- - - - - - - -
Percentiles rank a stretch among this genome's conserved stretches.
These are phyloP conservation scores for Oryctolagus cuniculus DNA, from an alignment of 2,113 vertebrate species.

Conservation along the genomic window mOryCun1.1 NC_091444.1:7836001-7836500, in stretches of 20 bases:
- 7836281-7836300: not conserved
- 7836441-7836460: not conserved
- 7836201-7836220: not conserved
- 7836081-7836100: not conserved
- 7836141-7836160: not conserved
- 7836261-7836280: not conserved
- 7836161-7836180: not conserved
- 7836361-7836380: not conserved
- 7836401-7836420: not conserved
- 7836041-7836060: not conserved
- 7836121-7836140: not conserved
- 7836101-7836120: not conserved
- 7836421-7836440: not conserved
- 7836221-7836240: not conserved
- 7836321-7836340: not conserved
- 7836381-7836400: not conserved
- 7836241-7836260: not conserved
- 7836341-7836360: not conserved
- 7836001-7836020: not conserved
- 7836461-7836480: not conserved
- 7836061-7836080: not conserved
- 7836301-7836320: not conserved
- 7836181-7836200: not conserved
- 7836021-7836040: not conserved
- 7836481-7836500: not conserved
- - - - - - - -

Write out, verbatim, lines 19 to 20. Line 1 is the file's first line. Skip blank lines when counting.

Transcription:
- 7836381-7836400: not conserved
- 7836241-7836260: not conserved